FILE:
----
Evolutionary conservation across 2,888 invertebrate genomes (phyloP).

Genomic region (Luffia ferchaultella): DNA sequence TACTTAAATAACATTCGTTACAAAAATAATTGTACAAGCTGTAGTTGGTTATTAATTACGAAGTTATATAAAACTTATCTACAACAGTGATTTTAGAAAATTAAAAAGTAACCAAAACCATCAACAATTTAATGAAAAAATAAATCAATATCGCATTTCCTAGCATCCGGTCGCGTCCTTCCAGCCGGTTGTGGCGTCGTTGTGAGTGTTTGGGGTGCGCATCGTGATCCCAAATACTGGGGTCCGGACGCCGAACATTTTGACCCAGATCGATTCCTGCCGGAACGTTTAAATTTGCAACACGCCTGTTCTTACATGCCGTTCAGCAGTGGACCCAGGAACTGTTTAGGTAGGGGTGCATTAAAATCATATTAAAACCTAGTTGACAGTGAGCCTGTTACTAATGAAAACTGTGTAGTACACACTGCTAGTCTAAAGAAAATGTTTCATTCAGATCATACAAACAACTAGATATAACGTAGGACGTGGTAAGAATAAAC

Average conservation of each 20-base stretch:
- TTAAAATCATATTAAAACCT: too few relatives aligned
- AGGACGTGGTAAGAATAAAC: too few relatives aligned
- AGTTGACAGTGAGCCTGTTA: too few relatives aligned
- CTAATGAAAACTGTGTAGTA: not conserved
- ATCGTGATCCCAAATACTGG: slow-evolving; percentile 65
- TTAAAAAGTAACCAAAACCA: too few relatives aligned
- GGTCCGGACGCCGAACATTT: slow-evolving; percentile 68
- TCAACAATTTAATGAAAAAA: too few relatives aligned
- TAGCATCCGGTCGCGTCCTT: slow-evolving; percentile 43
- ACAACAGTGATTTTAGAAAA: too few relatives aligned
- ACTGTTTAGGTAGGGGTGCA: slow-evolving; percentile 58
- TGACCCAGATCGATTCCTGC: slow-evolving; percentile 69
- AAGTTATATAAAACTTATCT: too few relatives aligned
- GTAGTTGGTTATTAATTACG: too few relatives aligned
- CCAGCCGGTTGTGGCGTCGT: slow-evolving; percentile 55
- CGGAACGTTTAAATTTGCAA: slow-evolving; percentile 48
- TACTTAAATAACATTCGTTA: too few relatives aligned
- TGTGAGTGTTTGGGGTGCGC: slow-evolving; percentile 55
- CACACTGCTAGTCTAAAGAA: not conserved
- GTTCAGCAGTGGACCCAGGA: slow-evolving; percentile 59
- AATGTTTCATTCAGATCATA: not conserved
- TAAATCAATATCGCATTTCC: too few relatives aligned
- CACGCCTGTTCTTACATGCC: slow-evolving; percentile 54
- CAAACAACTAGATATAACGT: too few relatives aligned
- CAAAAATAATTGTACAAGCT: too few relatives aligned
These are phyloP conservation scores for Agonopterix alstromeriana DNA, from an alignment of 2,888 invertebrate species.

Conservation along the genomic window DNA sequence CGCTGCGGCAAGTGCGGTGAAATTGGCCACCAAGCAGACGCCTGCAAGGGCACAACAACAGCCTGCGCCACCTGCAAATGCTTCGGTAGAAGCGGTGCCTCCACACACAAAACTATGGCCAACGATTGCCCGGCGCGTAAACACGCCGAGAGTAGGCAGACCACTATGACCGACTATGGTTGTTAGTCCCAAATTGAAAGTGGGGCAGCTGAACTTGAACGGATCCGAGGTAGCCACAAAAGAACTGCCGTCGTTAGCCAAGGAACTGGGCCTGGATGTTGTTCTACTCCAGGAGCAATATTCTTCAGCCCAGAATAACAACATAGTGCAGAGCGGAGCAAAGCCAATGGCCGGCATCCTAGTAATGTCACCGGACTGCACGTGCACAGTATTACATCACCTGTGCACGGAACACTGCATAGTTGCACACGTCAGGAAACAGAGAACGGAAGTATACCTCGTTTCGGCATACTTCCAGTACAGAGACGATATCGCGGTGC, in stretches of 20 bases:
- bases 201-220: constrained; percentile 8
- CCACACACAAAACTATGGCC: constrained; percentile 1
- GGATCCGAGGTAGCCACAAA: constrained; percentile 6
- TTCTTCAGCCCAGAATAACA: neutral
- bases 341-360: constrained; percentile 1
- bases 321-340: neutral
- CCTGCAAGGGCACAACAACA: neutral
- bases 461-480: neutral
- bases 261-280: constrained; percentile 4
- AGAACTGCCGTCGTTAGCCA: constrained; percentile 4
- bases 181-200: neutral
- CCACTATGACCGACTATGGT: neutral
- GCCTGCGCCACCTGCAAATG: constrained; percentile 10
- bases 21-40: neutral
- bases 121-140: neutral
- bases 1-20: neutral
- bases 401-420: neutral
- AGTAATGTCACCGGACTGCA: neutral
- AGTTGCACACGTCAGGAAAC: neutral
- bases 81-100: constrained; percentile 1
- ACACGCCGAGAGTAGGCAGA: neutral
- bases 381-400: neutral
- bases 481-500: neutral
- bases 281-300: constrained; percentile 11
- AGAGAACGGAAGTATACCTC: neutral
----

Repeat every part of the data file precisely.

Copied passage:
Evolutionary conservation across 2,888 invertebrate genomes (phyloP).

Genomic region (Luffia ferchaultella): DNA sequence TACTTAAATAACATTCGTTACAAAAATAATTGTACAAGCTGTAGTTGGTTATTAATTACGAAGTTATATAAAACTTATCTACAACAGTGATTTTAGAAAATTAAAAAGTAACCAAAACCATCAACAATTTAATGAAAAAATAAATCAATATCGCATTTCCTAGCATCCGGTCGCGTCCTTCCAGCCGGTTGTGGCGTCGTTGTGAGTGTTTGGGGTGCGCATCGTGATCCCAAATACTGGGGTCCGGACGCCGAACATTTTGACCCAGATCGATTCCTGCCGGAACGTTTAAATTTGCAACACGCCTGTTCTTACATGCCGTTCAGCAGTGGACCCAGGAACTGTTTAGGTAGGGGTGCATTAAAATCATATTAAAACCTAGTTGACAGTGAGCCTGTTACTAATGAAAACTGTGTAGTACACACTGCTAGTCTAAAGAAAATGTTTCATTCAGATCATACAAACAACTAGATATAACGTAGGACGTGGTAAGAATAAAC

Average conservation of each 20-base stretch:
- TTAAAATCATATTAAAACCT: too few relatives aligned
- AGGACGTGGTAAGAATAAAC: too few relatives aligned
- AGTTGACAGTGAGCCTGTTA: too few relatives aligned
- CTAATGAAAACTGTGTAGTA: not conserved
- ATCGTGATCCCAAATACTGG: slow-evolving; percentile 65
- TTAAAAAGTAACCAAAACCA: too few relatives aligned
- GGTCCGGACGCCGAACATTT: slow-evolving; percentile 68
- TCAACAATTTAATGAAAAAA: too few relatives aligned
- TAGCATCCGGTCGCGTCCTT: slow-evolving; percentile 43
- ACAACAGTGATTTTAGAAAA: too few relatives aligned
- ACTGTTTAGGTAGGGGTGCA: slow-evolving; percentile 58
- TGACCCAGATCGATTCCTGC: slow-evolving; percentile 69
- AAGTTATATAAAACTTATCT: too few relatives aligned
- GTAGTTGGTTATTAATTACG: too few relatives aligned
- CCAGCCGGTTGTGGCGTCGT: slow-evolving; percentile 55
- CGGAACGTTTAAATTTGCAA: slow-evolving; percentile 48
- TACTTAAATAACATTCGTTA: too few relatives aligned
- TGTGAGTGTTTGGGGTGCGC: slow-evolving; percentile 55
- CACACTGCTAGTCTAAAGAA: not conserved
- GTTCAGCAGTGGACCCAGGA: slow-evolving; percentile 59
- AATGTTTCATTCAGATCATA: not conserved
- TAAATCAATATCGCATTTCC: too few relatives aligned
- CACGCCTGTTCTTACATGCC: slow-evolving; percentile 54
- CAAACAACTAGATATAACGT: too few relatives aligned
- CAAAAATAATTGTACAAGCT: too few relatives aligned
These are phyloP conservation scores for Agonopterix alstromeriana DNA, from an alignment of 2,888 invertebrate species.

Conservation along the genomic window DNA sequence CGCTGCGGCAAGTGCGGTGAAATTGGCCACCAAGCAGACGCCTGCAAGGGCACAACAACAGCCTGCGCCACCTGCAAATGCTTCGGTAGAAGCGGTGCCTCCACACACAAAACTATGGCCAACGATTGCCCGGCGCGTAAACACGCCGAGAGTAGGCAGACCACTATGACCGACTATGGTTGTTAGTCCCAAATTGAAAGTGGGGCAGCTGAACTTGAACGGATCCGAGGTAGCCACAAAAGAACTGCCGTCGTTAGCCAAGGAACTGGGCCTGGATGTTGTTCTACTCCAGGAGCAATATTCTTCAGCCCAGAATAACAACATAGTGCAGAGCGGAGCAAAGCCAATGGCCGGCATCCTAGTAATGTCACCGGACTGCACGTGCACAGTATTACATCACCTGTGCACGGAACACTGCATAGTTGCACACGTCAGGAAACAGAGAACGGAAGTATACCTCGTTTCGGCATACTTCCAGTACAGAGACGATATCGCGGTGC, in stretches of 20 bases:
- bases 201-220: constrained; percentile 8
- CCACACACAAAACTATGGCC: constrained; percentile 1
- GGATCCGAGGTAGCCACAAA: constrained; percentile 6
- TTCTTCAGCCCAGAATAACA: neutral
- bases 341-360: constrained; percentile 1
- bases 321-340: neutral
- CCTGCAAGGGCACAACAACA: neutral
- bases 461-480: neutral
- bases 261-280: constrained; percentile 4
- AGAACTGCCGTCGTTAGCCA: constrained; percentile 4
- bases 181-200: neutral
- CCACTATGACCGACTATGGT: neutral
- GCCTGCGCCACCTGCAAATG: constrained; percentile 10
- bases 21-40: neutral
- bases 121-140: neutral
- bases 1-20: neutral
- bases 401-420: neutral
- AGTAATGTCACCGGACTGCA: neutral
- AGTTGCACACGTCAGGAAAC: neutral
- bases 81-100: constrained; percentile 1
- ACACGCCGAGAGTAGGCAGA: neutral
- bases 381-400: neutral
- bases 481-500: neutral
- bases 281-300: constrained; percentile 11
- AGAGAACGGAAGTATACCTC: neutral